Towards the end of the twentieth century the World Health Organization declared “obesity” a global epidemic. From 2001 onwards the term “globesity” came into use. “Globesity” is understood as a globally observable consequence of the spread of new “lifestyles” common in industrialized countries characterized by increased consumption of high-energy, industrially processed foodstuffs and low physical activity. According to this thesis, more and more people in the global North and increasingly also in the global South are “overweight” and suffer from “obesity,” measured by using the BMI. As “obesity” is classified as a risk factor for chronic, non-communicable diseases, “globesity” has been declared a public health crisis that threatens global society due to high healthcare costs and decreasing productivity.
More recently, a growing number of experts associated “globesity” also with the climate crisis, or to put it more precisely, understand both as sharing the same causes. They claim that the global food industry is accelerating both global warming and “globesity” in equal measure. Production and consumption of highly processed foodstuffs, so the argument goes, are not only responsible for environmental pollution and higher CO2 emissions but also lead to the spread of “obesity” worldwide. According to one well-received book on the dangers of “globesity,” this is resulting in even higher emissions. Cars with heavier loads burn more fuel, the authors suggest, and people who stay at home more consume more electricity, for example, by watching television for longer periods of time. In line with the study’s fat-phobic language, the authors argue that this in turn leads to insufficient physical activity, which then results in higher body weight.
Criticism of the global food industry is surely necessary. Exploitative working conditions, resource consumption, and diet products endanger the health of humanity irrespective of body weight. Yet widely accepted “globesity” narratives that see a direct correlation between the “obesity epidemic” and global warming contribute to fat shaming: to the subjection of fat people to greater pathologization and stigmatization by holding them responsible for their body size and the alleged global endangerment associated with it. This is particularly apparent in scientific calculations that situate CO2 emissions from persons with “obesity” in proportion to emissions caused by society as a whole, suggesting individual weight loss as a strategy against climate change.
Fat bodies function here as a sign of a double crisis: of climate and health. Protecting biodiversity is consequently construed as inseparable from realizing human rights (to a healthy environment). Despite the undisputed relevance of biodiversity, there is no room in these “globesity” narratives for the diversity of body forms: the global fight against “obesity” excludes being fat as a physical option.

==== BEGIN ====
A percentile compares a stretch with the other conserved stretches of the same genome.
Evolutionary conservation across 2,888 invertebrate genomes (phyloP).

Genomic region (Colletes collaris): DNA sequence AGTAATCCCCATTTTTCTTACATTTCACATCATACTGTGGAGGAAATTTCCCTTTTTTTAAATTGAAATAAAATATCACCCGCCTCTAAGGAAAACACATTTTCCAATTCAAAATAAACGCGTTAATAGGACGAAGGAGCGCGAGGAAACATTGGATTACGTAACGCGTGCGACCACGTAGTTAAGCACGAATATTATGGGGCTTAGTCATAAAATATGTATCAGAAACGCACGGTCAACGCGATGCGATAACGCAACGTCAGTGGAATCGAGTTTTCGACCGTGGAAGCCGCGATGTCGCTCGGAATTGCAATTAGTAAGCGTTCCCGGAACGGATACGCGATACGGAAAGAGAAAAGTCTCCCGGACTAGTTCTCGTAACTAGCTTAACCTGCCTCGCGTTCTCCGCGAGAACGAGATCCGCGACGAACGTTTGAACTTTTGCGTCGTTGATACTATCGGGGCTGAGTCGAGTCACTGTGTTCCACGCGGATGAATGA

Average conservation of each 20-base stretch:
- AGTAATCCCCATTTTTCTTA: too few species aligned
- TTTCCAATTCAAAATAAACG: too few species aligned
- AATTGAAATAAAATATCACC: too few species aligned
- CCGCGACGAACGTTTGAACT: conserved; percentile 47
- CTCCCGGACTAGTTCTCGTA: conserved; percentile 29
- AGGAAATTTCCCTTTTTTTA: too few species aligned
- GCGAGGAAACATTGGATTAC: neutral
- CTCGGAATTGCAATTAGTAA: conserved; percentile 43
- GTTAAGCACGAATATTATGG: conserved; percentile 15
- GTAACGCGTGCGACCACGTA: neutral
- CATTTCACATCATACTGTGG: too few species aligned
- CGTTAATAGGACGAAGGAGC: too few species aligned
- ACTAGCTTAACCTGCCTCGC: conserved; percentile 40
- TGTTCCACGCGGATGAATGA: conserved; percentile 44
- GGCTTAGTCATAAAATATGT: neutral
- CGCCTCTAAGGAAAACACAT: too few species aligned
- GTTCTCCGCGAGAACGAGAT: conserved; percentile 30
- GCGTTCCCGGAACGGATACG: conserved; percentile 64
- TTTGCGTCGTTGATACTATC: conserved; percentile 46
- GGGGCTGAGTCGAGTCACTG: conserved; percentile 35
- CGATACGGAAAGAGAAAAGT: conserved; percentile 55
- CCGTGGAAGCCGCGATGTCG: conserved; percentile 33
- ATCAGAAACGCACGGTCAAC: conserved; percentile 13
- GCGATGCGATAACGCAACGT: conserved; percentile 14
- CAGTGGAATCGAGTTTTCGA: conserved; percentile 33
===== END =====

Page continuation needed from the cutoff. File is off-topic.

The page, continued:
“Globesity” instead evokes a fictional story with a long tradition that imagines thinness as the natural state – a status quo that “modern civilization” (and its spread from the global North) is now destroying. Changes to local diets resulting from the globalized food industry, so the argument goes, ultimately lead to uncontrolled weight gain in people in the global South. This narrative is racist, condescending and classist. It rehashes the colonial construction of “uncivilized” peoples who live “close to nature” and who cannot cope with the demands of a “modern” consumer society. It is no coincidence that in countries of the global North, “obesity” is considered first and foremost a problem of poor people and Black, Indigenous, and People of Color, and, thus, of demographic groups already portrayed as problematic and in need of intervention. Moreover, the narrative is contradictory and lacking in nuance, for only a limited part of the population can access industrially processed consumer goods and high-emission activities.
Such “globesity” narratives thus rather narrow our perspective on global health by declaring fat bodies to be problematic, by associating fatness with illness and modifiable risk factors (so-called “lifestyle diseases”), and by laying down an imperative of responsible subjects who supposedly act on a level playing field. Critical studies in public health and the social sciences together with current research in the history of medicine find fault in these reductionist narratives and suggest instead that we think about health as a relational phenomenon. These studies call on us to focus above all on life situations rather than primarily on lifestyle, which means recognizing structural, political and economic forces as well as environmental health dangers as strong (co-)factors of health-seeking behaviors and of the increase in (chronic) disease itself. Above all it is necessary to uncouple these problems from fatness. Saving the climate and fostering global health are both indispensable goals. We need to do this, however, in a manner that does not pathologize and blame fat bodies, but rather points to the multilayered and highly complex barriers to health.
A German translation of this text will be published in the upcoming publication Fat Studies: Ein Glossar (transcript, 2022).